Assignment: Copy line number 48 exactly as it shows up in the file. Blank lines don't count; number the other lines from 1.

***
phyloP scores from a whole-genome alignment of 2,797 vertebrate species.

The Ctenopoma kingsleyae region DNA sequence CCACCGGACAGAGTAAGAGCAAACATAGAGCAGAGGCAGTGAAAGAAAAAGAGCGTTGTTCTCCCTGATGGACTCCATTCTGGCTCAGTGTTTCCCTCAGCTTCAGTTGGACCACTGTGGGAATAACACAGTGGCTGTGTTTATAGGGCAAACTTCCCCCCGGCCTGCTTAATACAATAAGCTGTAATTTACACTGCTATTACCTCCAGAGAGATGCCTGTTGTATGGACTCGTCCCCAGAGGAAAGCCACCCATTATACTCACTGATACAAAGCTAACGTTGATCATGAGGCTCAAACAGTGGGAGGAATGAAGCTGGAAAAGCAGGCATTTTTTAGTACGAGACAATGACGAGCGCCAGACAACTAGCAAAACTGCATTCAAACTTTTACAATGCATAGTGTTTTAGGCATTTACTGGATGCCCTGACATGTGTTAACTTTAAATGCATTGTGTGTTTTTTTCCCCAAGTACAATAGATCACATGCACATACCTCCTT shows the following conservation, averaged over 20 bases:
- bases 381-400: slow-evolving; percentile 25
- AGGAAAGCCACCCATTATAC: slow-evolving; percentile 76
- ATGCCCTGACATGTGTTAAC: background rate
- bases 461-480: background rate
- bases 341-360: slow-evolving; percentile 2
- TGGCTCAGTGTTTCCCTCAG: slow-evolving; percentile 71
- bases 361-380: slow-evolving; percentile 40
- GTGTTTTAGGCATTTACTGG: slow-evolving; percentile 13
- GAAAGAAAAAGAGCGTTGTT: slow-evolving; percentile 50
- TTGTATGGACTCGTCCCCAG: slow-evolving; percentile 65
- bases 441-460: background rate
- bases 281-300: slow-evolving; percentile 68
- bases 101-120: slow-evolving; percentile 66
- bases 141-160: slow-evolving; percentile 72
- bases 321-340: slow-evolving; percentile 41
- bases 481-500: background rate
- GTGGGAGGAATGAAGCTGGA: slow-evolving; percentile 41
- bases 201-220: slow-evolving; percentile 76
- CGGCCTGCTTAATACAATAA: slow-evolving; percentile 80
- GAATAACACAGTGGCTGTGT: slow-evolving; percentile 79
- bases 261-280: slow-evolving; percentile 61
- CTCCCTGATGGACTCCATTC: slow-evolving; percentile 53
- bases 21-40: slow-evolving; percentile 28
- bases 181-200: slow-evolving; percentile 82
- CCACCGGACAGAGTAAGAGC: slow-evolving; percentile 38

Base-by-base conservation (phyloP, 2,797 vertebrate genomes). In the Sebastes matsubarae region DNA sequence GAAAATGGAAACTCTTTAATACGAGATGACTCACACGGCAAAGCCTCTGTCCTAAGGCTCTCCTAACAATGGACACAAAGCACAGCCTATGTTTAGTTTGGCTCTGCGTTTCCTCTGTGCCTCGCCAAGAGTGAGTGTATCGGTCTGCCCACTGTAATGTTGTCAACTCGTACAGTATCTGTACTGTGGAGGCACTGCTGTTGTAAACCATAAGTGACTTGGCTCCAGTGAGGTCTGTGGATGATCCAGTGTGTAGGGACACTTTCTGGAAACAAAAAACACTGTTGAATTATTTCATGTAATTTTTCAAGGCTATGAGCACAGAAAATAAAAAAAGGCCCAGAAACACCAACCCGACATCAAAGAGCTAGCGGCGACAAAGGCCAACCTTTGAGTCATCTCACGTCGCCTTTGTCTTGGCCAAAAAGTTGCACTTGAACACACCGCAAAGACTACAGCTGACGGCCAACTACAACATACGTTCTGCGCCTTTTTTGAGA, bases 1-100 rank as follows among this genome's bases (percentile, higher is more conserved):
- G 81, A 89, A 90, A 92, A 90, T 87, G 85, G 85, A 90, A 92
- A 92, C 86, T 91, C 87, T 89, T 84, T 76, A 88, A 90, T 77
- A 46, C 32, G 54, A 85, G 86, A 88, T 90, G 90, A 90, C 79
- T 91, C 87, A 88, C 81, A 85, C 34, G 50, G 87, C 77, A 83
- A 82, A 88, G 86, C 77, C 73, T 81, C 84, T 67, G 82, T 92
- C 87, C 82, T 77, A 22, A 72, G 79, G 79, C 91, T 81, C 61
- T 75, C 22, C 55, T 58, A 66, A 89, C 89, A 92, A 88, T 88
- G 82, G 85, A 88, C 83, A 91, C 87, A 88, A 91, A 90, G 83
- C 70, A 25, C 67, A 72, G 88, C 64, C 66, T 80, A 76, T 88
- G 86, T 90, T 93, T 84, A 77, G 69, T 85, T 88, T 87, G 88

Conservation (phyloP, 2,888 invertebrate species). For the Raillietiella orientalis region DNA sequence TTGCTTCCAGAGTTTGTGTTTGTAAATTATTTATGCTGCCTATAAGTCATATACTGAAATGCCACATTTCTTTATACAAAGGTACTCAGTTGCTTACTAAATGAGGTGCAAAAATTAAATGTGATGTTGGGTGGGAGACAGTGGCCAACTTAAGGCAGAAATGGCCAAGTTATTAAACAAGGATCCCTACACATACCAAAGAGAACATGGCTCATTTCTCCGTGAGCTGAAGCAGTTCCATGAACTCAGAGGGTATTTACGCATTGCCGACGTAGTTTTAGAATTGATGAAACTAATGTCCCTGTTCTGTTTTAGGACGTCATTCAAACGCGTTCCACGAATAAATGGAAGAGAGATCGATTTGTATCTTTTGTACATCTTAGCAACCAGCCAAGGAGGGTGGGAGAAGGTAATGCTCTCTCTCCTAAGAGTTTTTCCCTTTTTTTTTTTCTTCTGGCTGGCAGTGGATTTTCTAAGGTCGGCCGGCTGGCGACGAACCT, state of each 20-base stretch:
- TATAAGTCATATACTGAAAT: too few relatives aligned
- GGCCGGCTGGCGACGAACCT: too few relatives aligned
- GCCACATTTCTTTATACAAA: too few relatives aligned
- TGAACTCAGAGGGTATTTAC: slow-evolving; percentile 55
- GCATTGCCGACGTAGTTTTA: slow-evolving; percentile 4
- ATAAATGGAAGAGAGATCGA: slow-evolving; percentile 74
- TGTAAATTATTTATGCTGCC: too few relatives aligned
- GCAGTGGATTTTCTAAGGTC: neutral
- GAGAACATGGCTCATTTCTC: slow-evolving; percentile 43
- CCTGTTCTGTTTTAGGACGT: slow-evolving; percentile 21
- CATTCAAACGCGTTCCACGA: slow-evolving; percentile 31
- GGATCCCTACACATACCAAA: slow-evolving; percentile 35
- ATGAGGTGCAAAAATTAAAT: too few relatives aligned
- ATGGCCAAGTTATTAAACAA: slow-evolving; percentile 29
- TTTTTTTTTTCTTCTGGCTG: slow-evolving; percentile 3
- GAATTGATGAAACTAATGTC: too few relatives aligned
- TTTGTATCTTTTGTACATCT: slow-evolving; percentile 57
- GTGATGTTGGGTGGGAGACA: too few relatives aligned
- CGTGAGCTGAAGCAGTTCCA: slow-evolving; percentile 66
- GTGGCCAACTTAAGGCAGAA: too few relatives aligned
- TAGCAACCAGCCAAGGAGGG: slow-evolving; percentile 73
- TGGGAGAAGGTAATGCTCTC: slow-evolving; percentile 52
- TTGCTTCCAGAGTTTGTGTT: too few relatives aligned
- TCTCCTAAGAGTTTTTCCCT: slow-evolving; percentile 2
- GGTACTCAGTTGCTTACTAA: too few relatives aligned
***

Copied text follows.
- GAGAACATGGCTCATTTCTC: slow-evolving; percentile 43